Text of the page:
“Me, myself, I go by Trey Eight, keep me on your waist you gonna stay straight, if you pull me out in a crowded place, I bet all the fuck niggas make way, where I come from, well, I can’t say, my serial number filed down, it’s been like that for a while now, wear and tear show you I got high miles, Grip shoot him right between his eyebrows.”
“That was the first gun I saw,” Grip says in reference to the snub-nose as the album’s weapon of choice. “It’s also a revolver, and that cyclical mechanism is the cyclical nature of the album. I wanted to make a direct correlation between the gun and the cycles [of violence] that go on in the hood.” New problems don't inspire the songs on Snubnose, but circumstances that continue to revolve around men and women in America like a merry-go-round.
“How many niggas been to the club, some nigga get his ass beat, now they bustin’ in the parking lot?” Grip adds, discussing fights escalating into parking-lot shootings over scuffed tennis shoes. It’s a scenario he details conceptually on the first half of “Tek,” a tension-filled minute in the mind of a troubled young man who violently reacts to a minor incident because of pride and hostility, not knowing of the bullet-riddled aftermath his actions will produce.
By vocalizing the gun and the gun wielder’s viewpoint, Grip displays the duality and power dynamics at play when guns are involved. It’s the multiple perspectives that allow the album to expand and explore a variety of situations, all while leaving a cohesive message about gun violence.
The self-aware writing carefully covers tricky themes with nuance, and the production helps to paint pictures with sound. Imagine if the thoughtful, armed, and dangerous world of Nas’ “I Gave You Power” and the pulsing paranoia of Kendrick Lamar’s “m.A.A.D city” became a full-length, 40-minute experience inside East Atlanta.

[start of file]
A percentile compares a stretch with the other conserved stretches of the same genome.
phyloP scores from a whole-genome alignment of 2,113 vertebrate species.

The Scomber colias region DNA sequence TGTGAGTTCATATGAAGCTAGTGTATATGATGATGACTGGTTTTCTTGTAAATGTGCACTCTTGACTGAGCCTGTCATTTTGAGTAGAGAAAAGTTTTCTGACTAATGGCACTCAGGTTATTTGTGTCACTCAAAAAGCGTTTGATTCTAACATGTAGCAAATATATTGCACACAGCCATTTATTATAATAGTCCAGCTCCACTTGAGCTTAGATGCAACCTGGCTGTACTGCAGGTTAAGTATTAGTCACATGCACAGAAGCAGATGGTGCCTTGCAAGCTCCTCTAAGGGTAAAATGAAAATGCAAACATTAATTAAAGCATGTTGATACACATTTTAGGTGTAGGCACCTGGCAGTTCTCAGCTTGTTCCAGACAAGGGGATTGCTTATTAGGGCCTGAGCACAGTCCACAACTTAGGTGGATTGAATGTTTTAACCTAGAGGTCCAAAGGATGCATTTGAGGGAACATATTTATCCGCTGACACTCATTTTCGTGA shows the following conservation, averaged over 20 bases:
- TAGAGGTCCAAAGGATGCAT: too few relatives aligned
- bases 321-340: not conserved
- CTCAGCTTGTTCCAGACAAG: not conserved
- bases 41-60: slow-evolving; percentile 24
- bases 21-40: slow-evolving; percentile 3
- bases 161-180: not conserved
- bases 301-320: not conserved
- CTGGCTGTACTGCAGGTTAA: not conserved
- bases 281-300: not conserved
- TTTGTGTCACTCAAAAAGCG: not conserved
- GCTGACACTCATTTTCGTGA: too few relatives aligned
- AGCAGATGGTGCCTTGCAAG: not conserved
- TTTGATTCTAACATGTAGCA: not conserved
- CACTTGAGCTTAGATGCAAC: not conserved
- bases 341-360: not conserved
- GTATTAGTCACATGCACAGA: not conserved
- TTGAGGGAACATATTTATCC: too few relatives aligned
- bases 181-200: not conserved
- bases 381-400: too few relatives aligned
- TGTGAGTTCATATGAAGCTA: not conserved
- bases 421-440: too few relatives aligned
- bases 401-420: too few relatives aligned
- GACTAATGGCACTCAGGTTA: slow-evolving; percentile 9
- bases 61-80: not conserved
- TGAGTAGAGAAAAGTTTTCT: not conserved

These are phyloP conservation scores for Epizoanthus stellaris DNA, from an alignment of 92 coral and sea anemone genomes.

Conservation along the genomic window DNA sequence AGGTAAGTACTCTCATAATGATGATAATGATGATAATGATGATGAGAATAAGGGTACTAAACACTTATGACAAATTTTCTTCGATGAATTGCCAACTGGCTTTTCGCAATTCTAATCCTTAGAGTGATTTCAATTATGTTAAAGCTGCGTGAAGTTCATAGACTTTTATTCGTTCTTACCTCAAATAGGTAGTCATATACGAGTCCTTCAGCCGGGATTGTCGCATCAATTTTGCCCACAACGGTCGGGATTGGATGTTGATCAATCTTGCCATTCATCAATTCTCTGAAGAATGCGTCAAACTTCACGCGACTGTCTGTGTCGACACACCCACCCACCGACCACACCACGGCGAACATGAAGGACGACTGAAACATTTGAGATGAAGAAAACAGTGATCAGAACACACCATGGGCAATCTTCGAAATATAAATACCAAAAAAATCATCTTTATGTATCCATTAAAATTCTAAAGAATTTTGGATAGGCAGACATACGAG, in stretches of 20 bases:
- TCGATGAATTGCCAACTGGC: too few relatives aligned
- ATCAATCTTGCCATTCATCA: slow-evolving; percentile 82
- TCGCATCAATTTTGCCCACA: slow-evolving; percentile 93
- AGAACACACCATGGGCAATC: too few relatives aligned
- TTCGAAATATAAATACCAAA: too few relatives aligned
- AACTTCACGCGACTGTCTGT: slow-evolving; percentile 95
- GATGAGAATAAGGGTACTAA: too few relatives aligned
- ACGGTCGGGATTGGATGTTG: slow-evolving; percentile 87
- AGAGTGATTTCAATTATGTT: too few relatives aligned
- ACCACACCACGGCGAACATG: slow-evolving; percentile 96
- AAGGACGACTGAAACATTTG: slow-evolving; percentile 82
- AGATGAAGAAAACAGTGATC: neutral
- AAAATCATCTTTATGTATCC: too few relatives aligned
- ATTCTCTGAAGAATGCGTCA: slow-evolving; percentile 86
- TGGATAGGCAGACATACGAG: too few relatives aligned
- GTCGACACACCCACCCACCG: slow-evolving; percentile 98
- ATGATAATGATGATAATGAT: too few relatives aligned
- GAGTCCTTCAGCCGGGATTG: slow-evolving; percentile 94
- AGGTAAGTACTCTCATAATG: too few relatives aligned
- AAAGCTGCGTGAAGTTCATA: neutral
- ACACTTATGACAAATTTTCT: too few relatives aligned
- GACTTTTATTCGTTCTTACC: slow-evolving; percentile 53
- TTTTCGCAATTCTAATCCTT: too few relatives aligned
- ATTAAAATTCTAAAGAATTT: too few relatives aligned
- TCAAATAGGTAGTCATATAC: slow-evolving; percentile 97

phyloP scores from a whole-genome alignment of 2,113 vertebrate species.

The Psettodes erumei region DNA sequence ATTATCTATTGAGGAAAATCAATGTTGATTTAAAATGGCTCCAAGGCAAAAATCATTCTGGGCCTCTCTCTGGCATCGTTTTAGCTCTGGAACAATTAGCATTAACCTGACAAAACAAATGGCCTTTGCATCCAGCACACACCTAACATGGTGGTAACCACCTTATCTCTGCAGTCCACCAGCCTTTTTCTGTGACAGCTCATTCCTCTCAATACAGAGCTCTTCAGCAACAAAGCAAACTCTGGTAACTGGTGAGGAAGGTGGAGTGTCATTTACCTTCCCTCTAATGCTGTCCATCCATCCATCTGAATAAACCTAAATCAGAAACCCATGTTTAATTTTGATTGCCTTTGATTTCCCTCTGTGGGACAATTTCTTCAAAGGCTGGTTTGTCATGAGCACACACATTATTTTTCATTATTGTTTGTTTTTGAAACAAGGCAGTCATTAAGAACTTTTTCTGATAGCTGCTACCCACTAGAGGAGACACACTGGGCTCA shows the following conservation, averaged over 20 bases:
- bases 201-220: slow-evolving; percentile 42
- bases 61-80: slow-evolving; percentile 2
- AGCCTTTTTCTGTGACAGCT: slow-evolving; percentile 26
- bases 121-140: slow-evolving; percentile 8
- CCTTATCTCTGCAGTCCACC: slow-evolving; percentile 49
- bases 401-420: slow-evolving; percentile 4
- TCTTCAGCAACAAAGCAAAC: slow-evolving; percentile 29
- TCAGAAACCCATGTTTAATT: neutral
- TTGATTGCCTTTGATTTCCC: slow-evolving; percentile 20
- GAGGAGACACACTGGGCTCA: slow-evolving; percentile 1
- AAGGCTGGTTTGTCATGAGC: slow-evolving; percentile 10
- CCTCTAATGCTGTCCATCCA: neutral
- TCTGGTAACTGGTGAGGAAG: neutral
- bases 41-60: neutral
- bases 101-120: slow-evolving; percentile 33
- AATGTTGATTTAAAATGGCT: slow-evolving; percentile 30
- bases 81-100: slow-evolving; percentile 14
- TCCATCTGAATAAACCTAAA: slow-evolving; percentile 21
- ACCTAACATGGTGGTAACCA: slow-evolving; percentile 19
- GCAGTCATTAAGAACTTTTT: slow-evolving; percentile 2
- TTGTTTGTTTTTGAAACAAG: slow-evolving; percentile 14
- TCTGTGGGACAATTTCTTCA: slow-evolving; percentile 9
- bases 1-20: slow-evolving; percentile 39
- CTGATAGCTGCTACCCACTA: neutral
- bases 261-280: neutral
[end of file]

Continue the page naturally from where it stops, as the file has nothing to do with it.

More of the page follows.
Atlanta’s cultural influence is inseparable from the album’s music and lyrics. “Snub Speaks” begins with Grip borrowing the famous, “Who’s that peeking in my window?” from Goodie Mob’s timeless single, “Cell Therapy.” On the Mick Jenkins-featured “Finessin’,” Grip makes a callback to T.I.’s notable feature on Bone Crusher’s “Never Scared” with the line, “I’m an Eastside nigga, I’ll take yo cookies.” On the Trayvon Martin-inspired “226,” Dungeon Family legend Big Rube, a legacy voice in Atlanta’s history of hip-hop poets, delivers an unforgettable and poignant interlude. All these small touches and textures represent Grip’s concise vision for this project—a project that he shaped to feel as Atlanta as Donald Glover’s acclaimed FX series.
In a calculated move, Grip purposely avoids adding third verses on Snubnose. “Anything I put three verses on will be the least played song,” he says. “With this album, I don’t want anything to fall on deaf ears.” It’s impossible to predict how many ears will hear the album, but for those who do, Grip considered your listening experience. “I can rap, we can all rap, but for the greater good of the album, I have to do what’s best for a full project.”
Grip knows that, in the streaming era, playlists and viral challenges impact the visibility of an artist and the number of listeners that can find their art. The traditional album isn’t obsolete, but the value of a full-length experience has been affected by the change in attention-spans. Grip also knows albums provide a service. When executed correctly, they can capture a world that reflects a specific reality.
As Grip was crafting Snubnose, he read headlines daily about police brutality and mass shootings. The state of America added to the textures of anxiety, paranoia, and power that permeate the project. Outside his window, the stories changed, but never their outcomes. Even now, with Snubnose in the world, those cycles continue. Gun violence is all around us. In response to reality, Grip points the revolver in your face. Now, share it.
By Yoh, aka Yohubnose, aka @Yoh31